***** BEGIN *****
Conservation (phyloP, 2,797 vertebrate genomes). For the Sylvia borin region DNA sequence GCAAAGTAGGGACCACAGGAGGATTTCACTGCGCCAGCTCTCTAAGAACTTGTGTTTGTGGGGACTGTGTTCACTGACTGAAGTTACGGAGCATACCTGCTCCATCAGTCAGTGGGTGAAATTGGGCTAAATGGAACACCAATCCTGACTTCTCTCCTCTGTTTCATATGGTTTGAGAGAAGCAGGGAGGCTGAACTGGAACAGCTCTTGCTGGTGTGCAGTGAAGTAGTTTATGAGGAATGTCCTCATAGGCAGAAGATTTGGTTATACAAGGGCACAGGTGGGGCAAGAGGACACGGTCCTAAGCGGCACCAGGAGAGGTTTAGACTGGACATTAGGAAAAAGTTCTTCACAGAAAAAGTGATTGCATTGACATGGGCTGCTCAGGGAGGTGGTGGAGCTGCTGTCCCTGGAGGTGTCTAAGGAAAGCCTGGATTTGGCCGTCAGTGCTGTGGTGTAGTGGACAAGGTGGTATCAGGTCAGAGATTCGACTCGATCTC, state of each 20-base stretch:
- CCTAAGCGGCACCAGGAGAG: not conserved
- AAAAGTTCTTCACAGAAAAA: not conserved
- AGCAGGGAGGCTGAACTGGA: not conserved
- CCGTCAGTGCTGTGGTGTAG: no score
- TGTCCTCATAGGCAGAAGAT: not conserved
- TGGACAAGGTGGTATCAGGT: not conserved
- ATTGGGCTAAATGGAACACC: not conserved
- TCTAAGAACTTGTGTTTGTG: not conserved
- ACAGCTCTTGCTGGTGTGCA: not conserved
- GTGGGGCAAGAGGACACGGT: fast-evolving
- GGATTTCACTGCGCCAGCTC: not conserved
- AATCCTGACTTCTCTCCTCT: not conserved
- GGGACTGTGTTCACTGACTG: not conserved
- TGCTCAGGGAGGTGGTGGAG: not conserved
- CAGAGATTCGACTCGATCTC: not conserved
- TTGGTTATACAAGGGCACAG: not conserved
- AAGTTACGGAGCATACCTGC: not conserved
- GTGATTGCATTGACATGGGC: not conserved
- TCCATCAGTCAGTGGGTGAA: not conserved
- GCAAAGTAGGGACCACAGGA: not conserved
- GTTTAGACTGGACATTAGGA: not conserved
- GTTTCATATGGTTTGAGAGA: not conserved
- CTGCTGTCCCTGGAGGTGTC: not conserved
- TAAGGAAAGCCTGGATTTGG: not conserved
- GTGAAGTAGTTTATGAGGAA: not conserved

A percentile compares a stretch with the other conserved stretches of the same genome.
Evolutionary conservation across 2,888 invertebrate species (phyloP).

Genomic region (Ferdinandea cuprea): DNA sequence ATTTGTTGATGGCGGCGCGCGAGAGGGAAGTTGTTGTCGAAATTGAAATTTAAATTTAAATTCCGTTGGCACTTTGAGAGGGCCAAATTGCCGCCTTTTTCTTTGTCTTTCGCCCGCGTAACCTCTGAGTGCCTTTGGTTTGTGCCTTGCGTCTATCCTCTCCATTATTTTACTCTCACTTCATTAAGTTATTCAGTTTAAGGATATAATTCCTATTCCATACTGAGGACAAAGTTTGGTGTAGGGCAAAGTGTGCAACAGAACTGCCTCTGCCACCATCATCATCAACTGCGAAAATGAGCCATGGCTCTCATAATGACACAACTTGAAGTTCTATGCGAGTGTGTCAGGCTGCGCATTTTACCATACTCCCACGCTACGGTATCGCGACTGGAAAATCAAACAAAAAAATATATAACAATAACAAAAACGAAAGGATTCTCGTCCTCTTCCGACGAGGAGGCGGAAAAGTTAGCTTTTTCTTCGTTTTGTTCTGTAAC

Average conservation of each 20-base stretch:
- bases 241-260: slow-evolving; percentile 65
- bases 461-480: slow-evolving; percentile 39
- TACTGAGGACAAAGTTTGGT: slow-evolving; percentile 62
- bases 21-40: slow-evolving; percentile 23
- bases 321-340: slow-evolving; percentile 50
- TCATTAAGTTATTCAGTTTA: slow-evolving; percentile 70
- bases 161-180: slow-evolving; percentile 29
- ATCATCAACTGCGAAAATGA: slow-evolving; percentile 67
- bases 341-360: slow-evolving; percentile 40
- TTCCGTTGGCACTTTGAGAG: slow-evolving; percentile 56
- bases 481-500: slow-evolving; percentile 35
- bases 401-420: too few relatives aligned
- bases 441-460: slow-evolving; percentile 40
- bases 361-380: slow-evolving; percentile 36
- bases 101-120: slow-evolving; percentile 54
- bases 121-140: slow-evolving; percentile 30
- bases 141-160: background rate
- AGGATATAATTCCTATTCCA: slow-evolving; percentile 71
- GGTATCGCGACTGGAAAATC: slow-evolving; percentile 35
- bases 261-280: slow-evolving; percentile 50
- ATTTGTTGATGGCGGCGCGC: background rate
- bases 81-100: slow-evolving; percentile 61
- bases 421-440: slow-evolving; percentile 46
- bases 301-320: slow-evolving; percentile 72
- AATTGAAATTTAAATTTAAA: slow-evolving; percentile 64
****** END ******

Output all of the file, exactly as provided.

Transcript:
Conservation (phyloP, 2,797 vertebrate genomes). For the Sylvia borin region DNA sequence GCAAAGTAGGGACCACAGGAGGATTTCACTGCGCCAGCTCTCTAAGAACTTGTGTTTGTGGGGACTGTGTTCACTGACTGAAGTTACGGAGCATACCTGCTCCATCAGTCAGTGGGTGAAATTGGGCTAAATGGAACACCAATCCTGACTTCTCTCCTCTGTTTCATATGGTTTGAGAGAAGCAGGGAGGCTGAACTGGAACAGCTCTTGCTGGTGTGCAGTGAAGTAGTTTATGAGGAATGTCCTCATAGGCAGAAGATTTGGTTATACAAGGGCACAGGTGGGGCAAGAGGACACGGTCCTAAGCGGCACCAGGAGAGGTTTAGACTGGACATTAGGAAAAAGTTCTTCACAGAAAAAGTGATTGCATTGACATGGGCTGCTCAGGGAGGTGGTGGAGCTGCTGTCCCTGGAGGTGTCTAAGGAAAGCCTGGATTTGGCCGTCAGTGCTGTGGTGTAGTGGACAAGGTGGTATCAGGTCAGAGATTCGACTCGATCTC, state of each 20-base stretch:
- CCTAAGCGGCACCAGGAGAG: not conserved
- AAAAGTTCTTCACAGAAAAA: not conserved
- AGCAGGGAGGCTGAACTGGA: not conserved
- CCGTCAGTGCTGTGGTGTAG: no score
- TGTCCTCATAGGCAGAAGAT: not conserved
- TGGACAAGGTGGTATCAGGT: not conserved
- ATTGGGCTAAATGGAACACC: not conserved
- TCTAAGAACTTGTGTTTGTG: not conserved
- ACAGCTCTTGCTGGTGTGCA: not conserved
- GTGGGGCAAGAGGACACGGT: fast-evolving
- GGATTTCACTGCGCCAGCTC: not conserved
- AATCCTGACTTCTCTCCTCT: not conserved
- GGGACTGTGTTCACTGACTG: not conserved
- TGCTCAGGGAGGTGGTGGAG: not conserved
- CAGAGATTCGACTCGATCTC: not conserved
- TTGGTTATACAAGGGCACAG: not conserved
- AAGTTACGGAGCATACCTGC: not conserved
- GTGATTGCATTGACATGGGC: not conserved
- TCCATCAGTCAGTGGGTGAA: not conserved
- GCAAAGTAGGGACCACAGGA: not conserved
- GTTTAGACTGGACATTAGGA: not conserved
- GTTTCATATGGTTTGAGAGA: not conserved
- CTGCTGTCCCTGGAGGTGTC: not conserved
- TAAGGAAAGCCTGGATTTGG: not conserved
- GTGAAGTAGTTTATGAGGAA: not conserved

A percentile compares a stretch with the other conserved stretches of the same genome.
Evolutionary conservation across 2,888 invertebrate species (phyloP).

Genomic region (Ferdinandea cuprea): DNA sequence ATTTGTTGATGGCGGCGCGCGAGAGGGAAGTTGTTGTCGAAATTGAAATTTAAATTTAAATTCCGTTGGCACTTTGAGAGGGCCAAATTGCCGCCTTTTTCTTTGTCTTTCGCCCGCGTAACCTCTGAGTGCCTTTGGTTTGTGCCTTGCGTCTATCCTCTCCATTATTTTACTCTCACTTCATTAAGTTATTCAGTTTAAGGATATAATTCCTATTCCATACTGAGGACAAAGTTTGGTGTAGGGCAAAGTGTGCAACAGAACTGCCTCTGCCACCATCATCATCAACTGCGAAAATGAGCCATGGCTCTCATAATGACACAACTTGAAGTTCTATGCGAGTGTGTCAGGCTGCGCATTTTACCATACTCCCACGCTACGGTATCGCGACTGGAAAATCAAACAAAAAAATATATAACAATAACAAAAACGAAAGGATTCTCGTCCTCTTCCGACGAGGAGGCGGAAAAGTTAGCTTTTTCTTCGTTTTGTTCTGTAAC

Average conservation of each 20-base stretch:
- bases 241-260: slow-evolving; percentile 65
- bases 461-480: slow-evolving; percentile 39
- TACTGAGGACAAAGTTTGGT: slow-evolving; percentile 62
- bases 21-40: slow-evolving; percentile 23
- bases 321-340: slow-evolving; percentile 50
- TCATTAAGTTATTCAGTTTA: slow-evolving; percentile 70
- bases 161-180: slow-evolving; percentile 29
- ATCATCAACTGCGAAAATGA: slow-evolving; percentile 67
- bases 341-360: slow-evolving; percentile 40
- TTCCGTTGGCACTTTGAGAG: slow-evolving; percentile 56
- bases 481-500: slow-evolving; percentile 35
- bases 401-420: too few relatives aligned
- bases 441-460: slow-evolving; percentile 40
- bases 361-380: slow-evolving; percentile 36
- bases 101-120: slow-evolving; percentile 54
- bases 121-140: slow-evolving; percentile 30
- bases 141-160: background rate
- AGGATATAATTCCTATTCCA: slow-evolving; percentile 71
- GGTATCGCGACTGGAAAATC: slow-evolving; percentile 35
- bases 261-280: slow-evolving; percentile 50
- ATTTGTTGATGGCGGCGCGC: background rate
- bases 81-100: slow-evolving; percentile 61
- bases 421-440: slow-evolving; percentile 46
- bases 301-320: slow-evolving; percentile 72
- AATTGAAATTTAAATTTAAA: slow-evolving; percentile 64